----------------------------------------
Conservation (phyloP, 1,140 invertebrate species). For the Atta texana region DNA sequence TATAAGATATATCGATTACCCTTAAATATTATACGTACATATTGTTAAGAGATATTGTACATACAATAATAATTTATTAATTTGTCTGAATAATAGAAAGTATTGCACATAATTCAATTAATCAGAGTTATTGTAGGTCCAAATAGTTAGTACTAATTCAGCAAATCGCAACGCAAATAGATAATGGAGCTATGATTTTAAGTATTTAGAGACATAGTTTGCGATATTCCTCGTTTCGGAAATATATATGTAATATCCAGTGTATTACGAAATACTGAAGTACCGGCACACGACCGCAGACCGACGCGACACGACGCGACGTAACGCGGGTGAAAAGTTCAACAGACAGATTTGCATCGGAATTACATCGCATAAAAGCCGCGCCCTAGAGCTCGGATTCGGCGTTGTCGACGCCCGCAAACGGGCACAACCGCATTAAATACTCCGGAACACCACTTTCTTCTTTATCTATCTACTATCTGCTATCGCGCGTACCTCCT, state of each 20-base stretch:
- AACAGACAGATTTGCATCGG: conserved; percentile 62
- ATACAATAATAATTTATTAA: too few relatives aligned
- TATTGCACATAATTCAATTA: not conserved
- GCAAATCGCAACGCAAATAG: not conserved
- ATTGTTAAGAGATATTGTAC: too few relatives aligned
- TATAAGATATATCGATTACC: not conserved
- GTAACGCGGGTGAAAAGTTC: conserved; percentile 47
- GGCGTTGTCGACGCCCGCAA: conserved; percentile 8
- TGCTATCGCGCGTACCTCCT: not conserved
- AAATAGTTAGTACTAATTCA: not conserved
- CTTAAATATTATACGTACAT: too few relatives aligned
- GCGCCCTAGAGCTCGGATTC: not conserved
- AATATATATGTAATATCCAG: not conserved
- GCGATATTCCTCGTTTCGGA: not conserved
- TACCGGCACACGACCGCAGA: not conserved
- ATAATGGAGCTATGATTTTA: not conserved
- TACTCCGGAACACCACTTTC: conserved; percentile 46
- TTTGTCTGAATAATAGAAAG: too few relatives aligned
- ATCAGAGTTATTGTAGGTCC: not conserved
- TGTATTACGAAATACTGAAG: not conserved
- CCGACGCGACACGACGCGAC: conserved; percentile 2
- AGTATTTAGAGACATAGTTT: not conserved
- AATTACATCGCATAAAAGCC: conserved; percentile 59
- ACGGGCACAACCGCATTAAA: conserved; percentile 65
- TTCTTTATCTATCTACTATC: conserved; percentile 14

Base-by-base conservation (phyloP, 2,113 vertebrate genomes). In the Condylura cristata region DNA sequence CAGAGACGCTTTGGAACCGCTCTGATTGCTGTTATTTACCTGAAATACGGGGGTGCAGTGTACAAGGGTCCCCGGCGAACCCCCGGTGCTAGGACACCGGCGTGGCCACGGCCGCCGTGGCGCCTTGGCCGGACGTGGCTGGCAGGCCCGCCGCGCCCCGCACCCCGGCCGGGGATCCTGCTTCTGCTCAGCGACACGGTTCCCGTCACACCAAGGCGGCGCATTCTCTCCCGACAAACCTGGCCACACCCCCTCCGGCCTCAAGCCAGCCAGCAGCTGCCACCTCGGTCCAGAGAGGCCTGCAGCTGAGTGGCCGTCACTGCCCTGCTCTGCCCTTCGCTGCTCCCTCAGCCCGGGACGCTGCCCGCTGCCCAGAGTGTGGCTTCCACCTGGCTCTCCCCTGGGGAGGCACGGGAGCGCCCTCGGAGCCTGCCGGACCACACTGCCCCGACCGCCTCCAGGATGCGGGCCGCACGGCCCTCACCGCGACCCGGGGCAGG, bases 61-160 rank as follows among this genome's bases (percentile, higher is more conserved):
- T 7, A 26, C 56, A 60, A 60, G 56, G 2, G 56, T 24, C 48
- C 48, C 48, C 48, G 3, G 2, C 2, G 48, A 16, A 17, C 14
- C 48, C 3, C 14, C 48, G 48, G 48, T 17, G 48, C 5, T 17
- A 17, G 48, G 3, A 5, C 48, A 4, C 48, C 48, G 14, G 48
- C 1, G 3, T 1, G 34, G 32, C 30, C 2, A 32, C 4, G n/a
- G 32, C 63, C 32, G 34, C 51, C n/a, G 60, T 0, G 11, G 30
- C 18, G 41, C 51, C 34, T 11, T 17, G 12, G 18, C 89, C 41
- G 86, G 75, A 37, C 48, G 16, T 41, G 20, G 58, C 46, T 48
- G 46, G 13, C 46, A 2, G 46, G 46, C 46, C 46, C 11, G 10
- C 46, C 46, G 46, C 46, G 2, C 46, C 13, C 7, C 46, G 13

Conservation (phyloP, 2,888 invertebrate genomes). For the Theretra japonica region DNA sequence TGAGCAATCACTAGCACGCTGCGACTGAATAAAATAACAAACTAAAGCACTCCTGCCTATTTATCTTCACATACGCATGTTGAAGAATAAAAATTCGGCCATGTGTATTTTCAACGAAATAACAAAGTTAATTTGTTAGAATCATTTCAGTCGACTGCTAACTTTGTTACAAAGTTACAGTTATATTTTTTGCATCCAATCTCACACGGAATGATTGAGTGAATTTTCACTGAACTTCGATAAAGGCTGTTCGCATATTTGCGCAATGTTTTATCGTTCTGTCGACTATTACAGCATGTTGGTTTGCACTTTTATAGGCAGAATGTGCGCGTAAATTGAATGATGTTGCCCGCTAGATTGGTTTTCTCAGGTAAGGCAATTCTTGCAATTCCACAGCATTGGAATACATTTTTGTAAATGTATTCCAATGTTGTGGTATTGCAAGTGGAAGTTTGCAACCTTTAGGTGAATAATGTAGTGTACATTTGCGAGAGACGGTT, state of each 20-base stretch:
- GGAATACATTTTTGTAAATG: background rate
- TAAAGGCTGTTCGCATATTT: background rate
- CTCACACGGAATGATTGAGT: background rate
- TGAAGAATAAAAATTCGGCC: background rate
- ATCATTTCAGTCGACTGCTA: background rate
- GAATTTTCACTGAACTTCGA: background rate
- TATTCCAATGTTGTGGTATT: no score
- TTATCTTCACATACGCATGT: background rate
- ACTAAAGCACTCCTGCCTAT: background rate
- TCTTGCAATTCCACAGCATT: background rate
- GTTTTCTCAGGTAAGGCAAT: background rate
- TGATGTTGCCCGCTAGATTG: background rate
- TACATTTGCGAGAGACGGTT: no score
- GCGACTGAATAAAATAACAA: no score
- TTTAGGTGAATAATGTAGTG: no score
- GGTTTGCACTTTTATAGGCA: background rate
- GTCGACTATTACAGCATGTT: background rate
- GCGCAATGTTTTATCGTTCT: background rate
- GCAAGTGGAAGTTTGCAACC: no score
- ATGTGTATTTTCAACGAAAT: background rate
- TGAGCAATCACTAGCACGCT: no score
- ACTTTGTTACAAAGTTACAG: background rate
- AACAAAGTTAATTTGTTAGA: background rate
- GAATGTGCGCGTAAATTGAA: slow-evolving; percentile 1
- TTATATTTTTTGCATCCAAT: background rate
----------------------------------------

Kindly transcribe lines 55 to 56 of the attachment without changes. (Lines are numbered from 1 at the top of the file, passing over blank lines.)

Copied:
- GTCGACTATTACAGCATGTT: background rate
- GCGCAATGTTTTATCGTTCT: background rate